Pamphlet / Portfolio

Pamphlet / Portfolio

Looking to take your work to the next level and develop your portfolio

Hands up if you’ve been working out your poems for some time now, and you don’t know where to go next. Maybe you feel like you need a new direction, a push. Hands up if you feel like you’ve been doing this thing for a while now, and have an inkling there’s a next level, but you’re confused as to what that is or quite how to get there. There are many routes into this next phase, and this course will present those to you. Whether you’re looking to construct a portfolio of your best work, thinking of getting your first pamphlet publication-ready, entering competitions, or simply looking for that new avenue of creative exploration, this course is for you. You will be part of a supportive network of critical poet-peers and exposed to some of the best new approaches to poetry available. You will discuss your own work extensively, alongside that of your classmates, and receive feedback and further advice, tailored to your individual needs as a writer. We’ll guide you toward the next stage of your poetry career.

10 weekly sessions on Mondays 6:45pm – 8:45pm, starts 18th September.

More information about how all our face-to-face courses work can be found on the Face-to-Face courses page.

About Wayne Holloway-Smith Profile photo of Wayne Holloway-Smith View Profile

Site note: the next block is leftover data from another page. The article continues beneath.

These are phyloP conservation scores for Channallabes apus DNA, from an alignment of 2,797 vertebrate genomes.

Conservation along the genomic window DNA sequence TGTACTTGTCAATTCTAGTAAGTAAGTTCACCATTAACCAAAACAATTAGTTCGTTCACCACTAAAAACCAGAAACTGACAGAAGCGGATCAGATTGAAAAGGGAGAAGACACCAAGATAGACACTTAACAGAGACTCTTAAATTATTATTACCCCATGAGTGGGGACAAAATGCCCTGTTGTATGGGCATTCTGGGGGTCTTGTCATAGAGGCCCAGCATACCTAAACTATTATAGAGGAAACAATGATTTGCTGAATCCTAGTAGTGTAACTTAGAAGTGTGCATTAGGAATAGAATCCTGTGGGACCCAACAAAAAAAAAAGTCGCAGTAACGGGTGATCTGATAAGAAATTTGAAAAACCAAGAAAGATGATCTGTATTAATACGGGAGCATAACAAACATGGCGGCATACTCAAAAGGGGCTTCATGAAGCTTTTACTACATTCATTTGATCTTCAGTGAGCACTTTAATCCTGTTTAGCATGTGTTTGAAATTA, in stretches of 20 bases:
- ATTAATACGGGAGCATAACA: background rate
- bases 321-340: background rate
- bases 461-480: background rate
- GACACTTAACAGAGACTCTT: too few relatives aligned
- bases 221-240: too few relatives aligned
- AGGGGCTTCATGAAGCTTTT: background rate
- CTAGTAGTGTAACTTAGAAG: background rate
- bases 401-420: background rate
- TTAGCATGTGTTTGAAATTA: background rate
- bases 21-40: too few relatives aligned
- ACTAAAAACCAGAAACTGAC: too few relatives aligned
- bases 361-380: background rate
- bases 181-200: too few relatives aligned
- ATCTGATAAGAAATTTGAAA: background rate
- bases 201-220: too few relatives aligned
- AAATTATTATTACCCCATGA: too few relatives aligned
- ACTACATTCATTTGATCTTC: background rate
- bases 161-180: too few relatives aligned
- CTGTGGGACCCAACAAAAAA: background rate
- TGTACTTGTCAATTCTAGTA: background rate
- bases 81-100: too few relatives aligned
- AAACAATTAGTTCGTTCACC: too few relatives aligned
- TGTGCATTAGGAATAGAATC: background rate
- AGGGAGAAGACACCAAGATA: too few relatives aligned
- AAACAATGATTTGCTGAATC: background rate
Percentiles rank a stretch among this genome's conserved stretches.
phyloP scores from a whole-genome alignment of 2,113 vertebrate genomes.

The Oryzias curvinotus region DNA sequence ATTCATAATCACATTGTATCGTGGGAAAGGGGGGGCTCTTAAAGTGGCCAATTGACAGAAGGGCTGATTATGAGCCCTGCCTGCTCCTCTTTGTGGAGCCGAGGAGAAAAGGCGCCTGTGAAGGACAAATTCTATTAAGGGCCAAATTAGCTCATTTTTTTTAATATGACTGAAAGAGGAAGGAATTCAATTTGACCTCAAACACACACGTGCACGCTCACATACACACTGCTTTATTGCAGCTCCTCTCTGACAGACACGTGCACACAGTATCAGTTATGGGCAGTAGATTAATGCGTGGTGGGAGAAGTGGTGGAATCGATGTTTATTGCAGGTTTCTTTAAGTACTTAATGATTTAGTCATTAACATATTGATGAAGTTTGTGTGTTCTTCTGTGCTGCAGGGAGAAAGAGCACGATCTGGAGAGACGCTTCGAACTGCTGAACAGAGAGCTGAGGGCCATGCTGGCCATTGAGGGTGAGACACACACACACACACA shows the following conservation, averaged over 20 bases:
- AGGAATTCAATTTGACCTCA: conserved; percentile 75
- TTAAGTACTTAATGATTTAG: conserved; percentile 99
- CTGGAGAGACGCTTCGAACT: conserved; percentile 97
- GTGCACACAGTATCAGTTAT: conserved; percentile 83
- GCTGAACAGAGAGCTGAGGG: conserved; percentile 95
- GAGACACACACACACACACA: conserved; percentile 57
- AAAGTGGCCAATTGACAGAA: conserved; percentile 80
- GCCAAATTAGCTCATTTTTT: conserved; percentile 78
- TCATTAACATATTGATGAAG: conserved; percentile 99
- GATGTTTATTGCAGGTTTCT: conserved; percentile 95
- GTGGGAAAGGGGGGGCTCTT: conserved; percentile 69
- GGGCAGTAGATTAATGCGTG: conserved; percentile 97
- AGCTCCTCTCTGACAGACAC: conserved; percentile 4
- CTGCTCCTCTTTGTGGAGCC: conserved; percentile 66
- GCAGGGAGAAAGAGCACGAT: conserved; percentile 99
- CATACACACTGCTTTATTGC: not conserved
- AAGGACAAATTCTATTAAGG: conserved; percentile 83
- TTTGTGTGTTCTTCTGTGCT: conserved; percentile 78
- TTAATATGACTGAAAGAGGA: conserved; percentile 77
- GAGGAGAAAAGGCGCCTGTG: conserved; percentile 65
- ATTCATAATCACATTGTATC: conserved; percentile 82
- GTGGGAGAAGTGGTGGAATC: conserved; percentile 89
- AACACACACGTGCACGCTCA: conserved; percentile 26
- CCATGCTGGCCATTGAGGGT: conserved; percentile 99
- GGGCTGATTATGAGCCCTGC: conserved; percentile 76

Wayne Holloway-Smith was born in Wiltshire and lives in London. He received his PhD in English and Creative Writing from Brunel University in 2015. His poems have appeared in a variety of magazines and anthologies. His pocketbook, Beloved, in case you’ve been wondering was published by Donut Press in 2011. He co-edits the online journal Poems in Which and teaches at the University of Hertfordshire. His first book-length collection, Alarum, was published by Bloodaxe in March 2017. He won the 2016 Geoffrey Dearmer Prize.

The Poetry School employs talented tutors. Their inspiration, in the form of prompts and examples other poets' work, serves to generate new poems that you would never otherwise have written. It is useful to have deadlines to work to and peers to read and critique your work. An invaluable resource to beginners and established poets alike

– Spring 2017 online survey response

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